'Poverty: Can Local Community Responses Drive Government Policies?'
More to be announced
Dr Mohammed Rahman
Dr Mohammed Rahman is a Senior Lecturer in Criminology in the School of Social Sciences at Birmingham City University. Previously he was a Senior Lecturer in the School of Social Sciences at Nottingham Trent University. Mohammed has published internationally, including books, book chapters, and peer-reviewed articles in his primary area of research – serious and organised crime. His other research interests include social inequalities, criminal exploitation, and serious violence. In 2022, Mohammed was awarded BCU's Researcher of the Year. He was awarded his PhD in 2017.
Beyond academia, Mohammed is an expert member of the Global Initiative Network. The Global Initiative Against Transnational Organized Crime is an international non-governmental organisation based in Geneva. The main responsibilities of this role are to develop innovative solutions, formulate sound recommendations and create effective tools to curb transnational organised crime dynamics worldwide.
'Living Rough: The vulnerabilities of rough sleepers in Birmingham, United Kingdom'
The rough sleeping homeless cohort is a marginalised population that has steadily increased over the past 10 years across the United Kingdom (UK). Understanding this type of homelessness and its associated vulnerabilities is crucial, as it is often misconstrued due to policy ambiguity. This paper discusses rough sleepers as a vulnerable cohort and explores the precursors that lead to them becoming vulnerable and subsequently victimised. The key findings suggest that rough sleepers frequently endure implicit and explicit modes of exploitation. Their implicit exploitation puts them in a position of vulnerability that affects their ability to trust the public, statutory and third-sector organisations. This questions their belonging in society and forces them to establish new ties and bonds, which exposes them to additional vulnerabilities. The explicit exploitation is the mere exposure of living in the streets, which puts them at greater risk of being victimised by the public, statutory bodies, and criminal groups. This paper concludes by discussing practical recommendations of how the issue of rough sleeping can be better addressed via multi-agency, governmental, and academic work.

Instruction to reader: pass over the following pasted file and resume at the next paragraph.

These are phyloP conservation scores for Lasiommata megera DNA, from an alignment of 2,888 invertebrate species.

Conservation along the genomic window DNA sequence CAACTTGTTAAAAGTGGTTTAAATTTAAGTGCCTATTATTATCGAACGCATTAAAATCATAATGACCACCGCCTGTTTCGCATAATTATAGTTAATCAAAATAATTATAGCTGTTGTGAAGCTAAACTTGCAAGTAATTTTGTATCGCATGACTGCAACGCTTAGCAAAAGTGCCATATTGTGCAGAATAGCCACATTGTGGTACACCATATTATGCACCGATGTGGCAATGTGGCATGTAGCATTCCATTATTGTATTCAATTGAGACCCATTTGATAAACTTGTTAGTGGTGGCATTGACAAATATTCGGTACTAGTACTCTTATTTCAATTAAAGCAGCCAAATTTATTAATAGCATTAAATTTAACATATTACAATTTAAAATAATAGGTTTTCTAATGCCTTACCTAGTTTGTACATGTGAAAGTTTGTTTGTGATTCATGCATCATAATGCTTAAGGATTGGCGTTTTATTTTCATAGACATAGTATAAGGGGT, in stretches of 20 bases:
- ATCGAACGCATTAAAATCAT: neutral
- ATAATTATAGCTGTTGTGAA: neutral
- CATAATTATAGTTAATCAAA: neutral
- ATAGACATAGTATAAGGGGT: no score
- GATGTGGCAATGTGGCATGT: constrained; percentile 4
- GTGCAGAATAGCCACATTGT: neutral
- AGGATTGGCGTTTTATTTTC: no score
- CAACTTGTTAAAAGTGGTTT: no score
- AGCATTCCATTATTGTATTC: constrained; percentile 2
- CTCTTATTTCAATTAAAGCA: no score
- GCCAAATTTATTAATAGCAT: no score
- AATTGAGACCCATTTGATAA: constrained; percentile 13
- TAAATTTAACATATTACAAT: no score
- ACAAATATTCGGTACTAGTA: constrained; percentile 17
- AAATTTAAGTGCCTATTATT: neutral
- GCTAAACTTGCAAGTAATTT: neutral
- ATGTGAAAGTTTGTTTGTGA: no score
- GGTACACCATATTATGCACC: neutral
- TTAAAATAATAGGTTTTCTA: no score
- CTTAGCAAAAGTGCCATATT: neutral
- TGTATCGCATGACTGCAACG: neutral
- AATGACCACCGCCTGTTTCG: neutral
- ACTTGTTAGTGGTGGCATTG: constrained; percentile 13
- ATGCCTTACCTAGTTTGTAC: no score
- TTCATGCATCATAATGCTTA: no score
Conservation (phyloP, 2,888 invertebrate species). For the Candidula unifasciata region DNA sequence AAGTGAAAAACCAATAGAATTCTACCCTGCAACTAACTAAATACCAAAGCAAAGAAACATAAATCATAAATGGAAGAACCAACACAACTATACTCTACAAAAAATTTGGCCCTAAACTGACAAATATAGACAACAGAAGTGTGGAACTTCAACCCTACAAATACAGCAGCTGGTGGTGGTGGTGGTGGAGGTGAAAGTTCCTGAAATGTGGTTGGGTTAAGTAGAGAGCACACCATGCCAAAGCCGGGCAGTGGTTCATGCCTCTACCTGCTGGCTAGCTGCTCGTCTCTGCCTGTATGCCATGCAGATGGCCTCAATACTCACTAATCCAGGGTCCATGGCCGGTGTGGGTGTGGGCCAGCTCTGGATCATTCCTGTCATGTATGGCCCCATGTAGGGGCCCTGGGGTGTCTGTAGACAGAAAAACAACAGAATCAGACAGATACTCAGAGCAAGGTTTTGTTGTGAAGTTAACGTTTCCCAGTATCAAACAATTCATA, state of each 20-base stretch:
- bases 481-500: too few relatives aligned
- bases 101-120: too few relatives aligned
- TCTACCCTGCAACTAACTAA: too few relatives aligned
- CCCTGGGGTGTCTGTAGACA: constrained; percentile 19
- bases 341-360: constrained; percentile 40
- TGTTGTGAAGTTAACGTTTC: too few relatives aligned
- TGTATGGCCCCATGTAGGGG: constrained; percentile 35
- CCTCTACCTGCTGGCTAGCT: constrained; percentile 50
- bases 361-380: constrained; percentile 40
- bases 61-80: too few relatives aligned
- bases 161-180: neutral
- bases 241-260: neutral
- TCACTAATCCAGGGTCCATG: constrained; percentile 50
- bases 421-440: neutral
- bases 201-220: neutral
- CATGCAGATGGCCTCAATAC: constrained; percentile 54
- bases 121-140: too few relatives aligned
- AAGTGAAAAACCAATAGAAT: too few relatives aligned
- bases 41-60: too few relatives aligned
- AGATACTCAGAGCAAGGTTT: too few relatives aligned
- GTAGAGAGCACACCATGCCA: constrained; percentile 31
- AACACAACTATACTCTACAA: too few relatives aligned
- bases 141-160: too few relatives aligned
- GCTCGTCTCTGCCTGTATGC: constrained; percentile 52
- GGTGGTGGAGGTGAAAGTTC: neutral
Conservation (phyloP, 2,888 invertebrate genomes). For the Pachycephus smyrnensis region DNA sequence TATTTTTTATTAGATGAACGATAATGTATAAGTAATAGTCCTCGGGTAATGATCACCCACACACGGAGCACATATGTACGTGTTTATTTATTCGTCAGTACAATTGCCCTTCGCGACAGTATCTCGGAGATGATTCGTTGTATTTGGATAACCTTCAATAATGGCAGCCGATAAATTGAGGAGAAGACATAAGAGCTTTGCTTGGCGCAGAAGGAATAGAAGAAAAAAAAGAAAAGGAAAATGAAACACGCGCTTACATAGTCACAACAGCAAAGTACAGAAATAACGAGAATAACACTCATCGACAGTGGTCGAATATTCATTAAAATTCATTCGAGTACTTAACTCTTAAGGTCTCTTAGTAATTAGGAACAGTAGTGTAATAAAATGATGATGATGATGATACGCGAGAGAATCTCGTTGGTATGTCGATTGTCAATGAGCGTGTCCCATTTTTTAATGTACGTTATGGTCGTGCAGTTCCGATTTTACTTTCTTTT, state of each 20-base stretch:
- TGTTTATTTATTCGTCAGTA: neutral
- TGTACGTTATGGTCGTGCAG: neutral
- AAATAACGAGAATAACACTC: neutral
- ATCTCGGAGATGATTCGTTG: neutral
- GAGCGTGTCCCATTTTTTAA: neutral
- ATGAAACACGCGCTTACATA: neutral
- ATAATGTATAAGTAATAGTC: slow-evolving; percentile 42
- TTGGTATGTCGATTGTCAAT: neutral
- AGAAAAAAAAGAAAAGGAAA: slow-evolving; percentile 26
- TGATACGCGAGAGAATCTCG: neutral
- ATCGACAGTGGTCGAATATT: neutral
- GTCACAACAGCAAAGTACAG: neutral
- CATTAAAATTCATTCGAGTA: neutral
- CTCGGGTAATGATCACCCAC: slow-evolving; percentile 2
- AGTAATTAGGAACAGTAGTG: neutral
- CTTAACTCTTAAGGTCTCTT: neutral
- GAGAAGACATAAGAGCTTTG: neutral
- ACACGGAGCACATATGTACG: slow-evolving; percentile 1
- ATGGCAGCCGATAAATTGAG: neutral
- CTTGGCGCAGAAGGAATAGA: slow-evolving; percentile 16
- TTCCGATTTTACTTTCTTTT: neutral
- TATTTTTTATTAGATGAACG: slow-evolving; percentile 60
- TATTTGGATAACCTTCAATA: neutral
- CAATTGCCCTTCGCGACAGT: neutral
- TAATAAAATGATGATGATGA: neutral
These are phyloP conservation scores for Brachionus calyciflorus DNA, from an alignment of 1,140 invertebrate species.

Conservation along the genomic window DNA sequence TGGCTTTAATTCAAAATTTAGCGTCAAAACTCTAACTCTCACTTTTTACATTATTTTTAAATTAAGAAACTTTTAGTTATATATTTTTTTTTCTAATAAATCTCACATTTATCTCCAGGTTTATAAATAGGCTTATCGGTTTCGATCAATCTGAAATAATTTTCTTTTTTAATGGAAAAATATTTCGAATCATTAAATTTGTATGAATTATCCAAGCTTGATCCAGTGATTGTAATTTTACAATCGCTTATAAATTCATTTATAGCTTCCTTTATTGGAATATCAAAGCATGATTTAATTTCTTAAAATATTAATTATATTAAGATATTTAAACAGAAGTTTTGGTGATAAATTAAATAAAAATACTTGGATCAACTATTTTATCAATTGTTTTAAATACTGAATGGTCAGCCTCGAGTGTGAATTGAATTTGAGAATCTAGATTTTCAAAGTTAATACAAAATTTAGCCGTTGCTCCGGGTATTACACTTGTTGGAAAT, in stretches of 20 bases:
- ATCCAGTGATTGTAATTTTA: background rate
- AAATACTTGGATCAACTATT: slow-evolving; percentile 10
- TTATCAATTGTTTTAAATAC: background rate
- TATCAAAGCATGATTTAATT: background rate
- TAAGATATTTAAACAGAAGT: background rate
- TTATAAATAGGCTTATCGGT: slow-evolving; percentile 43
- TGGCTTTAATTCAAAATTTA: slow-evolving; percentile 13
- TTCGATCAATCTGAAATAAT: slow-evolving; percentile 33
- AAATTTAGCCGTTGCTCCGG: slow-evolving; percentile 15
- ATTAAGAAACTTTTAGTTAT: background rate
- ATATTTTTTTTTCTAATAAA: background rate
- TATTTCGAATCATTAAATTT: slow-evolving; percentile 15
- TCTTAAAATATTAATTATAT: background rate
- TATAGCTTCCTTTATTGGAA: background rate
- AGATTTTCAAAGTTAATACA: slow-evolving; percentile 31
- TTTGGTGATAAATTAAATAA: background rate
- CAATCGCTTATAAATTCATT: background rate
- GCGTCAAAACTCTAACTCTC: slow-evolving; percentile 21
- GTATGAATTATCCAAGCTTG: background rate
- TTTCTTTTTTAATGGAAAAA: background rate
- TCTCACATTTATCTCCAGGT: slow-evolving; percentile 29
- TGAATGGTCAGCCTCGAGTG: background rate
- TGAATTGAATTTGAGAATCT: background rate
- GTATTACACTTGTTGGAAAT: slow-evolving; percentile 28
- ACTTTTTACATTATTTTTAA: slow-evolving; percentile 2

Dr Nicky Hayes
Nicky Hayes is a writer, educationalist and consultant psychologist, specialising in social and organisational psychology. Her work includes many years of teaching and examining, and she has written many
books on psychology which have been translated into more than 18 languages. She is currently the President of the British Psychological Society, a Fellow of the Academy of Social Sciences, Visiting Professor at Suffolk University, and a Council member of the International Test Commission.
'The post-covid effects of covid precautions'
The psychological effects of lockdowns and other precautions have not been explicitly recognised, but psychologists everywhere are working to undo the social, emotional and communicative damage they caused. The lockdowns meant that home visits were blocked, needy people were expected to be able to deal with their problems with only remote contact, and routine care visits became impossible. Mask-wearing, described as futile by other epidemiologists and medics but made compulsory nonetheless, brought its own problems for neurological as well as social reasons: it preventing exchanges of smiles, which is not trivial, it severely limited communication, and also raised issues of metacommunication and social representations which encouraged a fear of strangers and heightened everyday stresses.
As psychologists, we have extensive of knowledge of how people think and respond to situations. The processes of affiliation, social identification and social scripts are just three examples of this knowledge. We understand just why all this was so damaging, but we need to articulate it, and bring this knowledge to the fore in society.